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January 14, 2010

Gates Foundation funds technology to measure micronutrients in malnourished populations

Malnutrition stunts growth, impairs mental function and reproduction, and diminishes a person’s productivity and work capacity.

In fact, organizations concerned with improving health among the world’s poor rank improved nutrition as one of the essential steps toward progress. Good nutrition prevents disease and thus lowers healthcare costs, but more importantly, it improves a person’s ability to overcome poverty.

The Bill and Melinda Gates Foundation last fall awarded Buddy Ratner and David Castner, both UW professors of bioengineering and chemical engineering, $640,000 to develop a an inexpensive micronutrient rapid measuring device that could be used to detect deficiencies in settings with scarce resources. Pinpointing micronutrient deficiencies in malnourished populations would allow targeted supplements to improve people’s health and lives.

Testing for micronutrients currently is a multistep lab procedure that cannot be done in the field. The two co-investigators intend to demonstrate a simple, practical test for measuring iron, iodine, folic acid, vitamin A and zinc — micronutrients associated with good health.

“The goal is to be able to test for all of these at once using a low-cost method,” Ratner says.

The new technique will use recent developments in mass spectrometry coupled with technologies Ratner has developed in his lab over the last 30 years.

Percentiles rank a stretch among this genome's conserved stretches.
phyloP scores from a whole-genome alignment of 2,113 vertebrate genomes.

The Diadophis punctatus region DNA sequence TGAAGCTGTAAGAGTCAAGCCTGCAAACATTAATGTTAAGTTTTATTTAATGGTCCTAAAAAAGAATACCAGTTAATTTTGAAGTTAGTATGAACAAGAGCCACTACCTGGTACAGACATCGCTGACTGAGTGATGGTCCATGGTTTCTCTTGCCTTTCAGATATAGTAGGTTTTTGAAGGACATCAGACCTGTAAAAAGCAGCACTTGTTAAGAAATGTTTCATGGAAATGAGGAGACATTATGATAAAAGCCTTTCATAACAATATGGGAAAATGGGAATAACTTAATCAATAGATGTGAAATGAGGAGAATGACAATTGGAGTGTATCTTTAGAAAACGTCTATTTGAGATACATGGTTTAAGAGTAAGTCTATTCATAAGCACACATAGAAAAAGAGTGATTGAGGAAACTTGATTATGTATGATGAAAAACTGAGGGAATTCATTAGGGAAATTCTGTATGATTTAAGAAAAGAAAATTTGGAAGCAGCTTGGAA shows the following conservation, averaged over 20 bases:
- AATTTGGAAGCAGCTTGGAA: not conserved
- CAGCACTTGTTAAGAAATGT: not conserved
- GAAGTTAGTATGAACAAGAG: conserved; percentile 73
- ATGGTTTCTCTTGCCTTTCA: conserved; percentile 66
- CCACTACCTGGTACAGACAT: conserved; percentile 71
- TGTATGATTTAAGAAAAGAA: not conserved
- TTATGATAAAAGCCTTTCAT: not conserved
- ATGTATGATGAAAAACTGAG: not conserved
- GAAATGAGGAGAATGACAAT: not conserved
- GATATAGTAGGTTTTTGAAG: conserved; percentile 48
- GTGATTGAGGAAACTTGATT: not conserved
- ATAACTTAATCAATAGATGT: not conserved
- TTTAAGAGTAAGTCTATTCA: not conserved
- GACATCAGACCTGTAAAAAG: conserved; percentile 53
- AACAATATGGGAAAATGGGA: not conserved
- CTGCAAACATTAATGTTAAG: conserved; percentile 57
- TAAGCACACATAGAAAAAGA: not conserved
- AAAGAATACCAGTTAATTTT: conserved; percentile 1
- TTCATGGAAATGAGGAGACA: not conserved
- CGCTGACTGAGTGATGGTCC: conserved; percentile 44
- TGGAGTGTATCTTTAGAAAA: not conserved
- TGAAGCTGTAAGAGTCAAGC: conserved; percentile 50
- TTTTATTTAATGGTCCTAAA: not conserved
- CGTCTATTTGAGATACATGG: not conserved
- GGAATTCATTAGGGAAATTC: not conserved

Three new lab positions will be created to staff the one-year, proof-of-concept project.

The technology Ratner and Castner are testing could have broader applications — disease diagnosis, airport security, and even wine tasting.

But the first and main goal is to develop a low cost, easy test to identify missing micronutrients among the poor. Once a person’s specific micronutrient deficiencies are identified, food fortification can be tailored to meet those needs.

A Gates Foundation report credits more attention to micronutrients as a major reason why since 1990 there has been a drop in underweight children under age five. But in some countries, particularly in Africa, HIV infection and under-nutrition reinforce each other to increase the number of underweight children under five.

“Continuing to implement and increase proven approaches to reducing malnutrition will be essential in reversing this trend,” the Gates Foundation report noted.